The Surgisphere database also contributed greatly to the use of an antiparasitic drug for the treatment and prevention of COVID-19 in the Americas. Thousands of people were injected with a veterinary formulation of the drug, speculation drove prices up and medicines were counterfeited—all as a result of the ivermectin infodemic in Latin America.

The Role of Social Networks and the Media

Social media acts as a double-edged sword in this pandemic and other crises. On the one hand, it has been extremely useful in promoting debate within the scientific community, sharing criticisms of flawed data or papers, and disseminating useful results quickly. On the other hand, it has also helped to disseminate conclusions from flawed studies and deliberately spread misinformation.

  • Unlike traditional media outlets, social media companies have no editorial authority over the messages expressed on their platforms, nor do they have any accountability. They only have the capacity to filter—a very modest power compared with the impact they can have when circulating misleading news that lack evidence or are simply fake. Through the use of algorithms that spread information faster and more easily than the virus, social networks have become one of the core sources of infodemics.
  • In times of uncertainty, misleading posts are far more popular than those which provide accurate public health information. Social networks have revolutionised the way people communicate. They have made it much easier to form “opinion tribes”—tight groups of people who share ideas, values and selective information.
  • At the same time, the discourse in these tribes can also be more radicalised. Their members, who share similar concerns and values and are reassured by a sense of group belonging, may become willing to embrace morally unacceptable proposals. The main problem is that community perspective is lost and the group’s interest is perceived as the only legitimate one.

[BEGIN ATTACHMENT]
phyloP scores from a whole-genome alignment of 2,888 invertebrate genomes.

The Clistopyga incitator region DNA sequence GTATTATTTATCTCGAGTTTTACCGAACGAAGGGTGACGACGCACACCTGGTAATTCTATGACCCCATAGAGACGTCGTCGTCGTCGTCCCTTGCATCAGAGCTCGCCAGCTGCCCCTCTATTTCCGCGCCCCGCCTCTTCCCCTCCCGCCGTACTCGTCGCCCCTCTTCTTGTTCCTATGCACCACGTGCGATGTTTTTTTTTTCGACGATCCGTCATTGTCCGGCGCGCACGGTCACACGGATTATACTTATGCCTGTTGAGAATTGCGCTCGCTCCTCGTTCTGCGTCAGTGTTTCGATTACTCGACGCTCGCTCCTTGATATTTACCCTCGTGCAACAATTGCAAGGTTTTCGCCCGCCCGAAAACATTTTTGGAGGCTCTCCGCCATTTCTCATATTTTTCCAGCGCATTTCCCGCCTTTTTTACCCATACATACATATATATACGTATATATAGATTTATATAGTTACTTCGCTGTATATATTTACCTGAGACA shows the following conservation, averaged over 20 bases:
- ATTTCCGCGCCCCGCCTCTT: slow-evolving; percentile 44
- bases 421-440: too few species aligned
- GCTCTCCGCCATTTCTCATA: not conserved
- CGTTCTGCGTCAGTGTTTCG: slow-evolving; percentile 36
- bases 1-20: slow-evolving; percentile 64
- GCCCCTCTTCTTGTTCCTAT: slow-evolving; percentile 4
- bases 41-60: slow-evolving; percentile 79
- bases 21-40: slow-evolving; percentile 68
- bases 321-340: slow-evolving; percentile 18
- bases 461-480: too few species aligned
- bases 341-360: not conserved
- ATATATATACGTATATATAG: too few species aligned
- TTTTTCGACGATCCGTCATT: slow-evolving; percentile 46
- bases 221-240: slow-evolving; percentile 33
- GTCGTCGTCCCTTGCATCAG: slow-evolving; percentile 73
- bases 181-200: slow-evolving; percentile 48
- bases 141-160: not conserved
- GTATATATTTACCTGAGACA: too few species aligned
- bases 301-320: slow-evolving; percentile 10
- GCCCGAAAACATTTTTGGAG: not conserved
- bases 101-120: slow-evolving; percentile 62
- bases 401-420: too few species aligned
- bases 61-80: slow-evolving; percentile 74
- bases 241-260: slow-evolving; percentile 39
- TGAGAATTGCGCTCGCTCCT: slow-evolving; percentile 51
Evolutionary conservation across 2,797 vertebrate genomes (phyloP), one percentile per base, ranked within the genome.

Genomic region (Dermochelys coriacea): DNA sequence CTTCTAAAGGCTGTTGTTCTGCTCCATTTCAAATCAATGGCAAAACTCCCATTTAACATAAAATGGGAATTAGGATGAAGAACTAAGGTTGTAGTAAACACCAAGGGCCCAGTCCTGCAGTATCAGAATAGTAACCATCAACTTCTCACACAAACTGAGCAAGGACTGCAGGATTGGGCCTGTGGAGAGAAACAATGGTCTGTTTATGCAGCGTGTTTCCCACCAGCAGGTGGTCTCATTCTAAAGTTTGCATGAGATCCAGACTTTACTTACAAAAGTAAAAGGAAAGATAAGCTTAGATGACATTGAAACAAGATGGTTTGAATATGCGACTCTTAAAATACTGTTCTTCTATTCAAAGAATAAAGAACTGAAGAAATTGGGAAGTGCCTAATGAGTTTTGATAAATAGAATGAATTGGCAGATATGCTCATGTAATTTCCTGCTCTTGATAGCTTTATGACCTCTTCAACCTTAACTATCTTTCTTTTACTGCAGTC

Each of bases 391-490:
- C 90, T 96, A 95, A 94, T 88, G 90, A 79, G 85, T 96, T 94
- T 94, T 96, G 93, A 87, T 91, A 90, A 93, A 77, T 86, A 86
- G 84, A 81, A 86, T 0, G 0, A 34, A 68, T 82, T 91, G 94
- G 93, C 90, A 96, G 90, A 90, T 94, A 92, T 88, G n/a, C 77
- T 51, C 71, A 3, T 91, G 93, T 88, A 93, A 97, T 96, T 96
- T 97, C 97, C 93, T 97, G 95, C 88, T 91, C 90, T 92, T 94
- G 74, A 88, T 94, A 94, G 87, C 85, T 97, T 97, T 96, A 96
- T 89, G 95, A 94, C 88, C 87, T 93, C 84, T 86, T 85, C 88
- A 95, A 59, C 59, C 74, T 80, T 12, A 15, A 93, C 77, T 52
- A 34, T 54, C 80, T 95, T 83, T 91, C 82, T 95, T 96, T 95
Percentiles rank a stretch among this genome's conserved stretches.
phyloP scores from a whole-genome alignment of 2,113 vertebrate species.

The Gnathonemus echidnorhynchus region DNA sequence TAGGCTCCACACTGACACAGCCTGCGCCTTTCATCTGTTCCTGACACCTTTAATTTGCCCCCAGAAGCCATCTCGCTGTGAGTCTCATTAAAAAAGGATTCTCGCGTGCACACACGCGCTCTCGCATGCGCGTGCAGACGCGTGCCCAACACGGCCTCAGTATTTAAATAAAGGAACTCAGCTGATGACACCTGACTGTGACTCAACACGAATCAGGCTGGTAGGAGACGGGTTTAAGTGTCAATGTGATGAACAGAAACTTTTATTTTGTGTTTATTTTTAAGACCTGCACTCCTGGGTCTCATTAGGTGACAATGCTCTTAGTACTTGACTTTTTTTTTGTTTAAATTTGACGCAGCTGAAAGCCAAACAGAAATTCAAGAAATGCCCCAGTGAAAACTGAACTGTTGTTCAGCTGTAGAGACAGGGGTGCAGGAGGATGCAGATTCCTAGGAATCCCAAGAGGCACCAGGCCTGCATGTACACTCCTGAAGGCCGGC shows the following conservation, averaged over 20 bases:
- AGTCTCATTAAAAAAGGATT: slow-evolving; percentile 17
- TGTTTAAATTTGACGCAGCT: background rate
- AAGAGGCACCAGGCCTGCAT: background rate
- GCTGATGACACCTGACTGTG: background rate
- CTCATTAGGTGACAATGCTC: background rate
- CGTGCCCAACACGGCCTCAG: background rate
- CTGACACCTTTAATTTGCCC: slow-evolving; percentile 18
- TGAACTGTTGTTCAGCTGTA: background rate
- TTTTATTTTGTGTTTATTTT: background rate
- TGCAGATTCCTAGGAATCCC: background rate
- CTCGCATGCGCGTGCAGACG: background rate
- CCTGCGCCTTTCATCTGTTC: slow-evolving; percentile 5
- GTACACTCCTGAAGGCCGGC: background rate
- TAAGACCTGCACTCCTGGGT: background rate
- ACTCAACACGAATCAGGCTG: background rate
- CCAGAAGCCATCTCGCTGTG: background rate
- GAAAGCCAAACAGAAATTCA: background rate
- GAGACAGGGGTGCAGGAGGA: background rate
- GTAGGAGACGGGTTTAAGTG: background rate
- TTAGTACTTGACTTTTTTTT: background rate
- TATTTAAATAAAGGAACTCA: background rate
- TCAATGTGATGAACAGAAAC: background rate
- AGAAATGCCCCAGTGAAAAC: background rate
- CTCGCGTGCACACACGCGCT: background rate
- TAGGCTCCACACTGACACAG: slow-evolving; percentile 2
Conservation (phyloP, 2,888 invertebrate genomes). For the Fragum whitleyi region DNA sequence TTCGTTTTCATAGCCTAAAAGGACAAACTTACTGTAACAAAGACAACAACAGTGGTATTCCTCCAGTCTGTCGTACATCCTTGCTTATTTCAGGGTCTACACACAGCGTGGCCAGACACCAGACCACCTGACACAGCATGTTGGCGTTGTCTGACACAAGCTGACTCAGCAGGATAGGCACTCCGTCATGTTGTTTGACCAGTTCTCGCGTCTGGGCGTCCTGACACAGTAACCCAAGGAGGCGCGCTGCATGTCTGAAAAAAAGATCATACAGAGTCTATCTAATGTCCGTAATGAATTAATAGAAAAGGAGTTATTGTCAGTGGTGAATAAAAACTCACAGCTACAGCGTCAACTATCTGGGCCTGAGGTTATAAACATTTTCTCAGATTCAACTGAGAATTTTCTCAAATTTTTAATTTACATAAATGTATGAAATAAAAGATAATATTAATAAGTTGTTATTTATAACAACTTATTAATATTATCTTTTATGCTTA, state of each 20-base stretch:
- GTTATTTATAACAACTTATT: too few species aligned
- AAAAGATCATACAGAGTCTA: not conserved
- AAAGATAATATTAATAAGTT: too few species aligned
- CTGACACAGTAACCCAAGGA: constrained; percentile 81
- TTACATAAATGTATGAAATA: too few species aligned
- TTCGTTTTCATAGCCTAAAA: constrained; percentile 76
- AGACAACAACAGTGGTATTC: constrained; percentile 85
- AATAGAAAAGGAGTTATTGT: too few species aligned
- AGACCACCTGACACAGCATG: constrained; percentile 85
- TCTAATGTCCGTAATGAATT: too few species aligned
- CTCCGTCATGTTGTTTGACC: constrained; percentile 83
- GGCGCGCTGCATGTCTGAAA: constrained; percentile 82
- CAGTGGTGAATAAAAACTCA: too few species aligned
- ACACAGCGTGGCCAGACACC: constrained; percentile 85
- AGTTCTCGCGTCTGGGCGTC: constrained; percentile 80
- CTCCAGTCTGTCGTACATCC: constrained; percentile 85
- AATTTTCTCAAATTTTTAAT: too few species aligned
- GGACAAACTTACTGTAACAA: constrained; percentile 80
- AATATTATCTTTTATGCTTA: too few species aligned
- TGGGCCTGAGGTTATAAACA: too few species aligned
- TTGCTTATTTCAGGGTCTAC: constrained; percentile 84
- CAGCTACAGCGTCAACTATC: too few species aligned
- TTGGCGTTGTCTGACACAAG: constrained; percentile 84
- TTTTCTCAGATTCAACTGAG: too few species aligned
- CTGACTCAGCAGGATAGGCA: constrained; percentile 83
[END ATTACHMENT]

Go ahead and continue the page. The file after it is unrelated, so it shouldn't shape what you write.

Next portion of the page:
The media have played an essential role in spreading information and informing the public about preventive measures. At the same time, however, they have been a key player in the infodemic.

  • The boundaries between the different sections of the media became more blurred and many journalists, regardless of their background or previous experience, turned their attention to reporting on the pandemic. At critical moments during the first wave of illness, even the sports media reported on COVID-19.
  • At the same time, the pressing need for answers and the lack of scientific evidence led to the lionising of experts, with the media whipping itself into a frenzy in search of authoritative voices. It proved to be a challenge.
  • The dynamics of the media and the economics of the media business have led to the proliferation of debate programmes, which are cheaper to produce than investigative journalism, generating a confusing barrage of opinions that sometimes blurs the line between political opinion and scientific evidence.
  • This unprecedented media coverage took place in real time and at breakneck speed in a context where rigour is valued—although not as much as immediacy—and the time and resources that would be necessary to prepare in-depth analyses or corroborate opinions and facts are typically unavailable.

Conclusions and Recommendations

The COVID-19 infodemic has damaged public trust in science, but it is also an opportunity to review the methods used to communicate science in order to increase transparency and perhaps transform the business model from one that enormously benefits publishers to one that benefits science itself.

Action is needed at four different levels:

  1. The scientific community must review the way it engages with the general public. Now more than ever, there is a clear need for transparency and the use of language that is accessible to everyone. The message that rigour is fundamental to research is key, even in times of urgency.
  2. Journals now have an opportunity to revisit their business models and reflect on how they shape academic work and research in general. It is time to abandon the vices acquired during times when printed communications were the norm.
  3. Social networks need to detox their algorithms to downgrade pages, groups and domains belonging to misinformation accelerators and keep harmful content out of their traffic.
  4. We all must help to produce and disseminate quality information, while at the same time avoiding rumours and scandals that will only fuel the parallel infodemic.